If diversification has been a major achievement, investment has been a real problem. While Iran touts its ability to get on with large projects despite sanctions, the fact is that Khatam al-Anbia, the IRGC construction company awarded most of these large projects, has performed poorly on them. The seventy-five-mile expressway from Tehran to the Caspian Sea has been under construction for seventeen years, and the current (optimistic) plan is to complete it in six years by bringing in South Korea's Daewoo Engineering, which has been given a $1.5 billion contract. Similarly, a consultant's report about the Tehran-Qom-Isfahan high-speed railway -- another Khatam al-Anbia project -- concluded that the planned speed would have to be lowered, and that the contract "was not complete in terms of the technical specifications" according to Deputy Transportation Minister Asghar Kashan.
Post-JCPOA Outlook Depends on Who's Looking
Iran's oil output is up by about a million barrels per day, more than most had expected but in line with the regime's predictions before Implementation Day this January. The government has also increased exports from about 1.3 million barrels per day to 2.3 million. Breaking with tradition, it has used aggressive price discounts to win back oil markets. In addition, it has had great success resolving insurance problems for its tankers: the International Group of Protection and Indemnity Clubs increased the level of reinsurance for shipping Iranian crude from $80 million pre-JCPOA to $830 million as of April 15.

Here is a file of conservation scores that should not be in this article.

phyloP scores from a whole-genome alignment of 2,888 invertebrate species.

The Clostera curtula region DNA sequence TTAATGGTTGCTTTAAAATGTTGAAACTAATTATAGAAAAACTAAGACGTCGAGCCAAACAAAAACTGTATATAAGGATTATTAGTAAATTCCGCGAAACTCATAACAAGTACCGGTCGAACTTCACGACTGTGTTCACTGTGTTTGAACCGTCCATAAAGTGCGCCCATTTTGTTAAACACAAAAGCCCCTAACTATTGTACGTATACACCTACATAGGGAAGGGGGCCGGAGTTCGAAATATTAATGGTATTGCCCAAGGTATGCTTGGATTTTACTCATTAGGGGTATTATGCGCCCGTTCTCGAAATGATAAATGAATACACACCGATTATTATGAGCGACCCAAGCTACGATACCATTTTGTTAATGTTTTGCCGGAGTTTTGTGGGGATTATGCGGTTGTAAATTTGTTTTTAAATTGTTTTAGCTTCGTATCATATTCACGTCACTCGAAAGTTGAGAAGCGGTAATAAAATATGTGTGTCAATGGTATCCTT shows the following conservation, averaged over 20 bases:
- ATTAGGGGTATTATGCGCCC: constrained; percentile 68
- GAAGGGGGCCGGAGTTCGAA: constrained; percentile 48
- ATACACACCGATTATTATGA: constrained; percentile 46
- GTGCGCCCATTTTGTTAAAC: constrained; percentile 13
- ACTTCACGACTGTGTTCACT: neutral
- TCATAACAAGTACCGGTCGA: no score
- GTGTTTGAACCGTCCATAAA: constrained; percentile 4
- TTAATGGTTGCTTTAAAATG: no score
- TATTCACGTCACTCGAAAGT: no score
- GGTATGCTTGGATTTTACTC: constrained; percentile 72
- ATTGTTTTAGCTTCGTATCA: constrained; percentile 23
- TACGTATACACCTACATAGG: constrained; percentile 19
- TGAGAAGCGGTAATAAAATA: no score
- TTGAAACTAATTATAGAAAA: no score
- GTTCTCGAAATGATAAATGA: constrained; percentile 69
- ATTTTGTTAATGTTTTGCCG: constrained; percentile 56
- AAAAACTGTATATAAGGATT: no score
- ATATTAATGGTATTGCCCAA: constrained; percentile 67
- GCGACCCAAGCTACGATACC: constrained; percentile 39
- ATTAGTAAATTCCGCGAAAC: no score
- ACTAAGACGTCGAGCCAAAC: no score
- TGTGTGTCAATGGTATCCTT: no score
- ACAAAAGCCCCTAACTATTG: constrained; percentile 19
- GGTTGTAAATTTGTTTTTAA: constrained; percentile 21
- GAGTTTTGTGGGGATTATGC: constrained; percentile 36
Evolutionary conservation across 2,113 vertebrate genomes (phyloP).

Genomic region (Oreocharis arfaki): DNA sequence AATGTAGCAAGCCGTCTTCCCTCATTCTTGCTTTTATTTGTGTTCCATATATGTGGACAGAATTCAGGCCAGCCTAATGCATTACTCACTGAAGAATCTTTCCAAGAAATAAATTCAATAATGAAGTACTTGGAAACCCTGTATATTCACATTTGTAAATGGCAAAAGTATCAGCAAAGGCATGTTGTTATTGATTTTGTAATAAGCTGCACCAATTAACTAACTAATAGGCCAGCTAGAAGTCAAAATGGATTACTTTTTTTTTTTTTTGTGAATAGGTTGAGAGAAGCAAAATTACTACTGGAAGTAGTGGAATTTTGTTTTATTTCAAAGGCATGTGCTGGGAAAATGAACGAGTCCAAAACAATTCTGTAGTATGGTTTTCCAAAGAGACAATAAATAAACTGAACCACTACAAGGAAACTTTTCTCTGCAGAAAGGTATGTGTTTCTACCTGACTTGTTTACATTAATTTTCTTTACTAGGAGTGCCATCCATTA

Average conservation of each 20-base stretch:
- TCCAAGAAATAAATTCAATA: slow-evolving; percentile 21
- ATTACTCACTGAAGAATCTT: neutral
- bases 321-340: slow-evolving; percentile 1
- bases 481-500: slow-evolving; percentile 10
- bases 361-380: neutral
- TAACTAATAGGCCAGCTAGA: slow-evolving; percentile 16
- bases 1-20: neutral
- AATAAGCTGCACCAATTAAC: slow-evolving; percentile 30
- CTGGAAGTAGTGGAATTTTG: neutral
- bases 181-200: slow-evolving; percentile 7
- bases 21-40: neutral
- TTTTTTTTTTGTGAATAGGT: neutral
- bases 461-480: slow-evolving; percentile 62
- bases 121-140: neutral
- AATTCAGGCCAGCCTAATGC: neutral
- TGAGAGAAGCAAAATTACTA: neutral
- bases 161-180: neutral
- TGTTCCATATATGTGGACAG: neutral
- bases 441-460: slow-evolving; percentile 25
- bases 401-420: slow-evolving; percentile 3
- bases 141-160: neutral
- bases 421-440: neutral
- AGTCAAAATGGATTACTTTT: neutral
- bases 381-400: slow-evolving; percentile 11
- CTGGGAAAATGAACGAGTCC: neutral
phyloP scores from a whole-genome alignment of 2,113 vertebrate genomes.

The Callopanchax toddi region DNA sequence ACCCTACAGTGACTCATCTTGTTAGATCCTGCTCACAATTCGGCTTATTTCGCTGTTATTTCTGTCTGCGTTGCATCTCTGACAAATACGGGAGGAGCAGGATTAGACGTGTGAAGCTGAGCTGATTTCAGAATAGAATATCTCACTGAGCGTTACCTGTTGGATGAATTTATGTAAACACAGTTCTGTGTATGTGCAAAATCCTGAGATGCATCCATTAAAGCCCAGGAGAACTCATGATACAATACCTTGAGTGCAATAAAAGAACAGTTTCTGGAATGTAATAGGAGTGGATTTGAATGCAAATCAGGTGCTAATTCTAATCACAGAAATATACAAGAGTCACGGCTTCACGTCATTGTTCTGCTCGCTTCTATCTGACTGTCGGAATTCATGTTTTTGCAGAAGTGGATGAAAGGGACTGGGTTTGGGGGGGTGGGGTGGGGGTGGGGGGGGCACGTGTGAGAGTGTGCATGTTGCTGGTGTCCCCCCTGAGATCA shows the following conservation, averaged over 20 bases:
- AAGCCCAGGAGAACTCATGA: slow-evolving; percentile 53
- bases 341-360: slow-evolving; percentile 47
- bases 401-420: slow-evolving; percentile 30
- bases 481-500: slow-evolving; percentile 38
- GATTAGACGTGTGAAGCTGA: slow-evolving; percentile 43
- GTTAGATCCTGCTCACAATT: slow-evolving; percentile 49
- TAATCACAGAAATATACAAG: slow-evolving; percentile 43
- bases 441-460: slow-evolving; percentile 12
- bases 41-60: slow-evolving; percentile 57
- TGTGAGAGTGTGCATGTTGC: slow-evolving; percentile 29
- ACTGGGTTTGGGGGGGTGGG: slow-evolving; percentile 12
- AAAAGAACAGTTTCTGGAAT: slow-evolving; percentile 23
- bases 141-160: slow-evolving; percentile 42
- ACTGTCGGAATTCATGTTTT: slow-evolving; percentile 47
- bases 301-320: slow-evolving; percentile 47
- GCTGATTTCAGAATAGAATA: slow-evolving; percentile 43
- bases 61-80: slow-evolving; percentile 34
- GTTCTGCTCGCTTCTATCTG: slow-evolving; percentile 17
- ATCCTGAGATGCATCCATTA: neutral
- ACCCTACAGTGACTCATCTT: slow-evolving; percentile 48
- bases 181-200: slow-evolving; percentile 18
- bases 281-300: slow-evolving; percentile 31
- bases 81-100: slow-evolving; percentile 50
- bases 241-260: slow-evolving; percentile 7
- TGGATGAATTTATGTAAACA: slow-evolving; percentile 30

But the oil export increase has been largely wiped out by the drop in the price of oil. Exporting 2.3 million barrels per day at $50 brings $115 million a day, less than the $130 million that came from exporting 1.3 million barrels at $100, the going rate before the price collapse. Iran's 2016 oil export earnings will likely be about the same as they were in 2015. Although nuclear sanctions have ended, low prices and incomplete production recovery will keep export revenue at one-fourth the level seen in 2011 ($115 billion).